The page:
Fortunately in 1991, Congress acted to protect the many Vietnam veterans that had been misled about the dangers of their exposure to the Agent Orange tactical herbicide.
The Agent Orange Act (1991) and Presumed Exposure to Agent Orange
The Agent Orange Act of 1991 required the Federal government to examine all the scientific studies showing health problems caused by Agent Orange exposure.
Under the Agent Orange Act:
- The VA now admits certain health problems can be caused by exposure to dioxins in its Agent Orange ‘tactical herbicide’
- All U.S. Veterans of the Vietnam War will be presumed to have been exposed to Agent Orange if they served in Vietnam, or in a number of locations in the U.S. and Asia where Agent Orange was stored, transported or tested.
U.S. Veterans of the Vietnam War Can Often Recover For Illness and Injury Caused By Their Exposure To Agent Orange
Many veterans of the Vietnam War are now eligible for benefits for a number of health-related injuries relating to Agent Orange exposure.
The Department of Veterans Affairs (VA) works with the independent Institute of Medicine (IOM) of the National Academy of Sciences to review up-to-date scientific evidence on health problems linked to Agent Orange exposure. The VA acknowledges that many many medical conditions are associated with exposure to the ‘tactical herbicide’ Agent Orange.
Health Problems Recognized By The VA As Linked To Agent Orange
There are certain health problems that the VA will presume are caused by a veteran’s exposure to Agent Orange during the Vietnam war. The veteran does not need to prove this causation in a disability claim.
As long as the veteran served in the U.S. in a list of places where Agent Orange was stored, transported, tested or sprayed, the VA will generally pay compensation for the disability.
Cancers Caused By Agent Orange Exposure
Chronic B-cell Leukemias
Leukemia is a cancer of the blood. B-cells are a type of white blood cell that help the body fight infection.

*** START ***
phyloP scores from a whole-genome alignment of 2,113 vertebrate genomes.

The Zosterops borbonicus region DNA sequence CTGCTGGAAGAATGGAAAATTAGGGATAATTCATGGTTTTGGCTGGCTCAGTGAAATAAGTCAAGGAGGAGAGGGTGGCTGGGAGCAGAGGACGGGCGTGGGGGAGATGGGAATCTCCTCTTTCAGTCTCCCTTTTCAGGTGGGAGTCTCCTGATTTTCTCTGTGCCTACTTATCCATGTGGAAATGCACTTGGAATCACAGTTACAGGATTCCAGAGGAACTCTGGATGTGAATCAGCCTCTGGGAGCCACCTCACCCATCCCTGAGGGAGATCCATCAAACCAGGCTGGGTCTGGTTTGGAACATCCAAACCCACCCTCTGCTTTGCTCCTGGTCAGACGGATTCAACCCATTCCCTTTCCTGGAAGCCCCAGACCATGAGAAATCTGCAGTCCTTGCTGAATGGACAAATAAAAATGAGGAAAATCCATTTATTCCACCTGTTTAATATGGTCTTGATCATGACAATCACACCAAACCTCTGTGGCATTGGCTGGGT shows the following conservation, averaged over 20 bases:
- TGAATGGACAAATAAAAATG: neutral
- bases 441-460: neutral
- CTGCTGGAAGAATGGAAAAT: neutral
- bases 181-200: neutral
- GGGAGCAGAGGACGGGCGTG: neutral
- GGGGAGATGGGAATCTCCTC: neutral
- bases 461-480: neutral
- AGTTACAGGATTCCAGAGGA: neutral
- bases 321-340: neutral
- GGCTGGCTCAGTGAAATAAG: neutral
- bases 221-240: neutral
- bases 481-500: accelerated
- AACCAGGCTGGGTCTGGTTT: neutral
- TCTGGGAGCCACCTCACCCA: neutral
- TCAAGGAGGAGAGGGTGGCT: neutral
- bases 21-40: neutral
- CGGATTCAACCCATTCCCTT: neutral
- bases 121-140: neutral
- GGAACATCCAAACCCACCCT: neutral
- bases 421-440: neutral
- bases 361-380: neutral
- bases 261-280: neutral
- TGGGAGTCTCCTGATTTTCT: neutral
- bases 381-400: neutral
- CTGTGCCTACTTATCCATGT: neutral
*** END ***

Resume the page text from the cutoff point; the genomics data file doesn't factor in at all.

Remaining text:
Leukemia is potentially fatal and someone with the following symptoms should consult with a healthcare professional: swollen lymph nodes, frequent infections, common bleeding or bruising, tiny red spots on the skin, pain or tenderness in the bones and unintended weight loss.
A malignant lymphoma (cancer) characterized by progressive enlargement of the lymph nodes, liver, and spleen, and by progressive anemia
Veterans who develop Hodgkin’s disease (also called Hodgkin’s lymphoma) and were exposed to Agent Orange or other herbicides during military service do not have to prove a connection between their disease and service to be eligible to receive VA health care and disability compensation.
Hodgkin’s disease is one of two common cancers of the lymphatic system, which is part of the immune system. The other, more common, cancer of the lymphatic system is called non-Hodgkin’s lymphoma.
Signs may include fever, fatigue, night sweats, itching, loss of appetite, and weight loss. Painless swelling in the lymph nodes in neck, armpits, and groin also may occur.
Multiple myeloma is a cancer caused by unregulated protein production by the white blood cells. It often manifests with tumors on multiple bones throughout the body.
There are few symptoms until the later stages, but symptoms include: fatigue, pain and fractures in the bones, ongoing infections, weak or numb limbs.
Tests that show proteins in the urine or blood or elevated calcium in the blood may indicate multiple myeloma.
Hodgkin’s disease is a harmful cancer affecting the lymphatic system, which helps the body fight infection and disease. It is a type of lymphoma (cancer of the lymph nodes), and can lead to enlarged lymph nodes, spleen and liver. Hodgkin’s disease can also cause anemia (low iron count in the blood).
Symptoms of Hodgking’s disease can include fever, fatigue, night sweats, itching, loss of appetite, and weight loss. Painless swelling in the lymph nodes in neck, armpits, and groin also may occur.
Prostate cancer is cancer that forms in the prostate, a gland related to male reproduction.
Prostate cancer is one of the most common among men, especially older men. Prostate cancer can run in families, and African American men are also at a higher risk.
Many men do not have symptoms of prostate early on, but the disease can often be detected with a PSA (prostate-specific antigen) blood test or digital rectal exam.